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Insolvency costs and incomplete information in commercial banks: Implications for financial reform in Eastern Europe

  • Buch, Claudia M.

The development of financial markets in the emerging market economies of Eastern Europe is considered one of the crucial elements of the overall reform process. Under central planning, banks used to be passive recipients of orders from the planners; they did not engage in any credit screening activity. At the same time, financial intermediaries have the potential to assume an important role in the transformation process from plan to market. They could gather information on enterprises, sort out profitable investment opportunities, finance these projects, and monitor the appropriate utilization of the invested funds. However, an efficient process of financial intermediation is currently being hampered by at least two factors. First, the balance sheets of many banks are loaded with non-performing loans. The presence of these loans exposes banks to a high risk of insolvency. Secondly, there is evidence that credit markets are segmented due to informational asymmetries. In particular, new private enterprises seem to have difficulties in obtaining external finance. The purpose of this paper is to present a framework which suits to analyze the effects of these obstacles to an efficient process of financial intermediation. The major conclusions can be summarized as follows. If banks have positive costs of insolvency, they will reduce lending and raise interest rates as the share of non-performing loans on their balance sheets increases. However, in the presence of incomplete information on borrowers, banks may choose to ration credit rather than to adjust interest rates upwards. More specifically, asymmetric information can give a rationale for private enterprises being credit rationed. Because of the lack of collateral in private firms, which might serve as a sorting device, investment into information by the banks should be given priority. The paper starts by giving an overview over some stylized facts of Eastern European financial markets (part two). In the third part,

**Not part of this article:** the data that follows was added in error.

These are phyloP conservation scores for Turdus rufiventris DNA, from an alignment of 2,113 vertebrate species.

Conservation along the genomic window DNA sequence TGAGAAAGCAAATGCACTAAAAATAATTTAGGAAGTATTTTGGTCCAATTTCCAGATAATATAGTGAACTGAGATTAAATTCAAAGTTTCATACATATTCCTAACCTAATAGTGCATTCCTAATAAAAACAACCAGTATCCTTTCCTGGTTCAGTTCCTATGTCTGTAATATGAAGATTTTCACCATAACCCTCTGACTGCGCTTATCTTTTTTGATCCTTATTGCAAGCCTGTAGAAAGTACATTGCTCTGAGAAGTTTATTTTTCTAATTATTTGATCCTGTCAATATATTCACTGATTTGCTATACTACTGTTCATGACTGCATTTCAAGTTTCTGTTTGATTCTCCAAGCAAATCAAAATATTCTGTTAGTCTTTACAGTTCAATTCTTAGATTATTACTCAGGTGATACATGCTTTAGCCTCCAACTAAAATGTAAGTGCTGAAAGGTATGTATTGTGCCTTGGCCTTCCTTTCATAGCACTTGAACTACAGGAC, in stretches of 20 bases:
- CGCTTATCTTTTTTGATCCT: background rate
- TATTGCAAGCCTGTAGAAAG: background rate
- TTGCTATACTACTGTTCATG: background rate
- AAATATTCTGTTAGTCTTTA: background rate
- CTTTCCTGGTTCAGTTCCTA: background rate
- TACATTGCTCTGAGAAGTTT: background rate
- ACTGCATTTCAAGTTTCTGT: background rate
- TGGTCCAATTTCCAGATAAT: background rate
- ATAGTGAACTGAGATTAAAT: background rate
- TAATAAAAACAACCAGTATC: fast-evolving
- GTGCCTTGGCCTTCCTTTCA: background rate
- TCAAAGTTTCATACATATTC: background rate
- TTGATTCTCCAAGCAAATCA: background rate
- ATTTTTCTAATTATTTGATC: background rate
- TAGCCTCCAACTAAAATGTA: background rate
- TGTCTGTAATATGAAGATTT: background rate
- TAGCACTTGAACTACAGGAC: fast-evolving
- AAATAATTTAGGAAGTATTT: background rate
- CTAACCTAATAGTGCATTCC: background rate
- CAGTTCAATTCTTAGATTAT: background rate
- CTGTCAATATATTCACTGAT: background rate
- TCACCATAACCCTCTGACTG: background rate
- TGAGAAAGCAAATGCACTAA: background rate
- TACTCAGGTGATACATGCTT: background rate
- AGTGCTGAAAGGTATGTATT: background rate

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Paper provided by Kiel Institute for the World Economy in its series Kiel Working Papers with number 616.

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Date of creation: 1994
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Handle: RePEc:kie:kieliw:616
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